She Will won the Golden Leopard for Best First Film at the Locarno Film Festival and was in the official selection at the London Film Festival, the Sitges Fantastic Fest in Spain and Thessaloniki.

The filmmaker is particularly proud that they managed to use a real haunted house as Krige’s spooky retreat.

Bannockburn House in Stirling dates back to 1675, and in the 18th Century Bonnie Prince Charlie made it his HQ when he was trying to drum up support for the Jacobite cause.

She Will

More recently it’s been a popular hotspot for ghost hunters because of its spooky rooms and sightings of a murdered king roaming the halls and a young woman glimpsed by the balcony,

Colbert said: “It’s a surreal location. Kota Eberhead, one of our lead actors, and Liam, who is in our crew, both claim they definitely saw a ghost there.”

However, some of the house’s chills were easier to explain: Bannockburn House also had no central heating.

Star: Visiting the Highlands made me feel like I’d come home. I was blown away

© Moviestore/Shutterstock
Alice Krige in Star Trek

Actress Alice Krige is a veteran in fantasy and horror cinema from her early role as the evil Borg Queen in Star Trek: First Contact (pictured above) to a vampire mother in The Little Vampire and a witch in Gretel and Hansel: A Dark Fairy Tale.

She says she thought she had done enough research to know about the witch burnings in Europe, but Scotland’s brutal history took her by surprise. “I didn’t know Scotland was the place on the old continent that burned the most women – that shocked me,” she says.

Krige signed up for She Will after meeting director Charlotte Colbert. The two women got on so well that, instead of auditioning, Colbert offered her the role on the spot. “We were in the same imaginative space,” says Krige.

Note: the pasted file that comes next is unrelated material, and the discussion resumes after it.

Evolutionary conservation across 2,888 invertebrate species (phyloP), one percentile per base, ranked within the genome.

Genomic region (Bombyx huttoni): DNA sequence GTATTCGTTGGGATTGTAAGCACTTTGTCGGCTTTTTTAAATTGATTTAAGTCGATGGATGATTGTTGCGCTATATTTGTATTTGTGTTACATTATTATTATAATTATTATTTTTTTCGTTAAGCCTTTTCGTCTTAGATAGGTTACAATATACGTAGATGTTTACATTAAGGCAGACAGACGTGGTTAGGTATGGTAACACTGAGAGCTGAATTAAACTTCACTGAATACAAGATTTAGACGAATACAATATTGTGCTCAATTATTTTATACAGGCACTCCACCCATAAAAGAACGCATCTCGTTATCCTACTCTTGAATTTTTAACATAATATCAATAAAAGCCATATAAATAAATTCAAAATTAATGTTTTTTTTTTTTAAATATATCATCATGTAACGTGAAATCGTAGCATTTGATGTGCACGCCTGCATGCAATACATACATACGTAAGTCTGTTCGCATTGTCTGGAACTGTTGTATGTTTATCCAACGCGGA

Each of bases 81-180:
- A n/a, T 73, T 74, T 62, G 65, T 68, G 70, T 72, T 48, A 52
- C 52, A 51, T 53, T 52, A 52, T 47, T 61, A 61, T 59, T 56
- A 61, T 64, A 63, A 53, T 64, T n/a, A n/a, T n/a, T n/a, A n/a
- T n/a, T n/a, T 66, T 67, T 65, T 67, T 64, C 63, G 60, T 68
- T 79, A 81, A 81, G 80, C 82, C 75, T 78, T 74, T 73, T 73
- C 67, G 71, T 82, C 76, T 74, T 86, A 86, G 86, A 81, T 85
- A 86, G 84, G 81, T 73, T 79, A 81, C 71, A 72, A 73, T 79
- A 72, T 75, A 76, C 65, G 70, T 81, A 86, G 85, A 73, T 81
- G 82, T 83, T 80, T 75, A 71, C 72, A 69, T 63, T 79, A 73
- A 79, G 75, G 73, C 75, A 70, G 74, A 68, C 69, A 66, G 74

Even filming outdoors in the Highlands after dark in winter did not dampen the South African star’s enthusiasm for She Will. “There’s a scene when I’m in the wood in nothing but a nightdress and bare feet,” recalls the 68-year-old. “The make-up department put masking tape under the soles of my feet so I wouldn’t freeze, but I spent a lot of the time in the mud or stepping on pine cones.”

Despite the cool temperatures, Scotland has given Alice some of her warmest receptions. She was a struggling 27-year-old nobody when she arrived in St Andrews to take on a lead role as Sibyl Gordon in the flick Chariots Of Fire and met her now-husband Paul Schoolman on the set.

She also credits Glasgow with a memorable Star Trek convention where lookalikes from the Starship Enterprise and Klingons drank her under the table.

But her first visit to Scotland was a holiday while a student at the Central School of Speech and Drama in London. She said: “I’d moved to London from Africa and visiting the Highlands made me feel like I’d come home. I was totally blown away by the scenery.

“I also appeared in a production of Shakespeare’s As You Like It at the Edinburgh Festival,” she says. “It was possibly the worst performance I’d given but I loved being at the Festival.”

Krige starred in many films and TV programmes over the years, including Netflix hit The OA, Thor: The Dark World, and The Alienist.

In 2000 she spent the summer filming in Edinburgh and Culross for The Little Vampire, where they played husband and wife bloodsuckers in the movie.

“I spend a lot of time in Los Angeles, so the scenery in Scotland is like a balm to my soul,” she says. “I also find the Scots so forthright and direct.”


She Will screens in cinemas from Friday